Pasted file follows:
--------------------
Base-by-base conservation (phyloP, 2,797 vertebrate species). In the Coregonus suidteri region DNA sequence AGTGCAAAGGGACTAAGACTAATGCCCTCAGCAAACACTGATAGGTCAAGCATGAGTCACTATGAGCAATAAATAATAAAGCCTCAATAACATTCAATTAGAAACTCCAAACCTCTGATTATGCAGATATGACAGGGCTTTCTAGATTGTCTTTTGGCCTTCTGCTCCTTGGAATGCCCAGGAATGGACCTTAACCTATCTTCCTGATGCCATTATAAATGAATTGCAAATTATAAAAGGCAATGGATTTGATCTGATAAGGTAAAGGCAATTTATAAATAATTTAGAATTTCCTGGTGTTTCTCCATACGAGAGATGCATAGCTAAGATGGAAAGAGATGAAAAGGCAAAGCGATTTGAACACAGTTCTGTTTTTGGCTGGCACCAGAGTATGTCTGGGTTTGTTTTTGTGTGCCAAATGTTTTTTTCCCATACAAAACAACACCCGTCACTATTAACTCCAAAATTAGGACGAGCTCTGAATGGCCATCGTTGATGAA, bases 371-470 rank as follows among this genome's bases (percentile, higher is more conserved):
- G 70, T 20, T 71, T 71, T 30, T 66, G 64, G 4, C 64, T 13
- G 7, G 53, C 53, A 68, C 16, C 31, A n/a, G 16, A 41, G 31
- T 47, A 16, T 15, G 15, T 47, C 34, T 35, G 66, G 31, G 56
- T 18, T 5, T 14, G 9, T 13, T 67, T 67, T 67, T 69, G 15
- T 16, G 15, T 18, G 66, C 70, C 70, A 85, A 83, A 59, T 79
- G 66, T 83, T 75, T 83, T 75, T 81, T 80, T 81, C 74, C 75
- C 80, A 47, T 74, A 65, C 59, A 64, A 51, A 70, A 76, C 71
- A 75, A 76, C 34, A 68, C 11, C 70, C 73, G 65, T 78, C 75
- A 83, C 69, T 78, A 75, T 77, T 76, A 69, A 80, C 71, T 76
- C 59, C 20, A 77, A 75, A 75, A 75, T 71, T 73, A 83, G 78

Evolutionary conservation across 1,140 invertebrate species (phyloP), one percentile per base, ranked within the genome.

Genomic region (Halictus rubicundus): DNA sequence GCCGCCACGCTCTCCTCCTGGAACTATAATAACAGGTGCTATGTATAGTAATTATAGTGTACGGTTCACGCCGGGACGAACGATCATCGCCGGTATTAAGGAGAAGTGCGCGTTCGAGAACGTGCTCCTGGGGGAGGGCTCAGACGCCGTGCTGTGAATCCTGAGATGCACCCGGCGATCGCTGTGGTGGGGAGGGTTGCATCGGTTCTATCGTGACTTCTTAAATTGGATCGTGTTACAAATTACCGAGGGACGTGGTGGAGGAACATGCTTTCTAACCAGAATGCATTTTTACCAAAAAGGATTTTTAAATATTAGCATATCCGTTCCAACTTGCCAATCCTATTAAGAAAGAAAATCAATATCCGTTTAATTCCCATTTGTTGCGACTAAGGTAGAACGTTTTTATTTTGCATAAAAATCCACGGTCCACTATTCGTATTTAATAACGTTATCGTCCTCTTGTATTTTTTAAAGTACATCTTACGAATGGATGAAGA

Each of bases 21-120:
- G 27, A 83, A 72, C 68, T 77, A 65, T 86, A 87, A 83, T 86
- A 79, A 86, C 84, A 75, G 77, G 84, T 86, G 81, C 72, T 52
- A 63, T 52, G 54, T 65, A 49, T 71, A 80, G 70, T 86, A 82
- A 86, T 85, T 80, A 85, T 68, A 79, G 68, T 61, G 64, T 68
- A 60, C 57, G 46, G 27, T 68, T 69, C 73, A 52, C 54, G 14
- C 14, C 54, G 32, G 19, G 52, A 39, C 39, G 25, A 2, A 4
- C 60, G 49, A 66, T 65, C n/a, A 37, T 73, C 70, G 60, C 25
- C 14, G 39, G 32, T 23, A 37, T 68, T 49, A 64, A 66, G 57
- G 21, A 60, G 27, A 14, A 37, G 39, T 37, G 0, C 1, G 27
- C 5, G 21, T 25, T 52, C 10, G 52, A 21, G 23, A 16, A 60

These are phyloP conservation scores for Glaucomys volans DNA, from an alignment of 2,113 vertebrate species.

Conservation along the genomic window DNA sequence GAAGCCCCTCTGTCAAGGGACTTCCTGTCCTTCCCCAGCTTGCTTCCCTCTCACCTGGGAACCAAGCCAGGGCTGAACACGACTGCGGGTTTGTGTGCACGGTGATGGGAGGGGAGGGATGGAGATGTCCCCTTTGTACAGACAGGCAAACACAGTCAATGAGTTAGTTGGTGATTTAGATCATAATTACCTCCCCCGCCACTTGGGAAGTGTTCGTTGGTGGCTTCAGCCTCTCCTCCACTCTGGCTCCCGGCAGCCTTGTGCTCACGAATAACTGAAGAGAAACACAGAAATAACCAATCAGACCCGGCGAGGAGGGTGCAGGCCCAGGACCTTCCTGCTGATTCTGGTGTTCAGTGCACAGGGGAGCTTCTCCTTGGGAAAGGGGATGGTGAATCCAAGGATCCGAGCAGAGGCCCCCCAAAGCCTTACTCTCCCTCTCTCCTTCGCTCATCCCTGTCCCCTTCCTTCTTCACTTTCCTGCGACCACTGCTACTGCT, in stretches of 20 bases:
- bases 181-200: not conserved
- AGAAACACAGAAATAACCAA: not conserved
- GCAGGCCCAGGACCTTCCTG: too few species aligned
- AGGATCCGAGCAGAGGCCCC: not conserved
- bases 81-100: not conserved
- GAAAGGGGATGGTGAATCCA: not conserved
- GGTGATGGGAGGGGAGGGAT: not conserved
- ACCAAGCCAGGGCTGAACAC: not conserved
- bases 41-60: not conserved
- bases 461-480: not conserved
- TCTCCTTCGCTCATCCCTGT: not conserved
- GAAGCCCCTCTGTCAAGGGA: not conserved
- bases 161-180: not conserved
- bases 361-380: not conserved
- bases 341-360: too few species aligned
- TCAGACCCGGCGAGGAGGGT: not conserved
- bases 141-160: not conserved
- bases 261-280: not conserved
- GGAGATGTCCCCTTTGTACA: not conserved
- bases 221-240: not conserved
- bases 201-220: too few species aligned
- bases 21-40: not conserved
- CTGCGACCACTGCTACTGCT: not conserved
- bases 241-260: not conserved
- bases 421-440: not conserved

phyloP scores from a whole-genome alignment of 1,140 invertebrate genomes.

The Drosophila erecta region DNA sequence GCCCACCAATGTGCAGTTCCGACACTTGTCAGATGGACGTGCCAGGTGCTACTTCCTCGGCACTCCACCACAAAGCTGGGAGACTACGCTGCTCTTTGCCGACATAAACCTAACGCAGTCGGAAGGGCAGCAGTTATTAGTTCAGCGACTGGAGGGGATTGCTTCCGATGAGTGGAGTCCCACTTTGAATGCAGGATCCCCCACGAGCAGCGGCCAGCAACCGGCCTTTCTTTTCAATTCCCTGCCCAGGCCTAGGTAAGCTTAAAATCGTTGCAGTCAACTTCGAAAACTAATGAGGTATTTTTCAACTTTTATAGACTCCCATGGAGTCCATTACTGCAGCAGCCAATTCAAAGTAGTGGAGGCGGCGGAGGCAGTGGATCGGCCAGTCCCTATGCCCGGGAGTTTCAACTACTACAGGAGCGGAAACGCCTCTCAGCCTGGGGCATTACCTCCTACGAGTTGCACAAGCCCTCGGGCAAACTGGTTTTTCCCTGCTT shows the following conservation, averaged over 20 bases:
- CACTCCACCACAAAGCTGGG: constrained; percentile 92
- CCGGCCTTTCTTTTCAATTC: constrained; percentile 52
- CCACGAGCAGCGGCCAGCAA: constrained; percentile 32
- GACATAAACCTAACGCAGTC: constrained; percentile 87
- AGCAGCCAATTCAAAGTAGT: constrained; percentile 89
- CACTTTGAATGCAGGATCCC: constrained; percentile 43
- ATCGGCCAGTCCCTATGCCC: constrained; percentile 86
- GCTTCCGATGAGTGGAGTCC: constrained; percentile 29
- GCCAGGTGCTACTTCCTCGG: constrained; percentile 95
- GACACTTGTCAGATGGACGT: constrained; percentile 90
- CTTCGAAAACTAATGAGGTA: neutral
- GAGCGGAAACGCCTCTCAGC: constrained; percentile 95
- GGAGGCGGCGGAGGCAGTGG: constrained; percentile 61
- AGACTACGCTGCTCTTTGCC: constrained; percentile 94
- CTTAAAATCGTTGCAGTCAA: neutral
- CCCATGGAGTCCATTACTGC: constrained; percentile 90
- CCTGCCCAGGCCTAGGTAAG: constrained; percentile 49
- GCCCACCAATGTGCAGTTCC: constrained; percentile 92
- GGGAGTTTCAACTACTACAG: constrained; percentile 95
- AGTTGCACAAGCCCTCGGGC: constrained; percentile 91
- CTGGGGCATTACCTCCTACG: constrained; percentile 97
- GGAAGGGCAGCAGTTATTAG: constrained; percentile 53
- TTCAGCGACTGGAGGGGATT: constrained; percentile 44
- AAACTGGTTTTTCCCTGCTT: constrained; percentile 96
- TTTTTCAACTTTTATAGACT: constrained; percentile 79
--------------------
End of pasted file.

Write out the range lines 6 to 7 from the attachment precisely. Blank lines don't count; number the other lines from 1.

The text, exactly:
- T 16, G 15, T 18, G 66, C 70, C 70, A 85, A 83, A 59, T 79
- G 66, T 83, T 75, T 83, T 75, T 81, T 80, T 81, C 74, C 75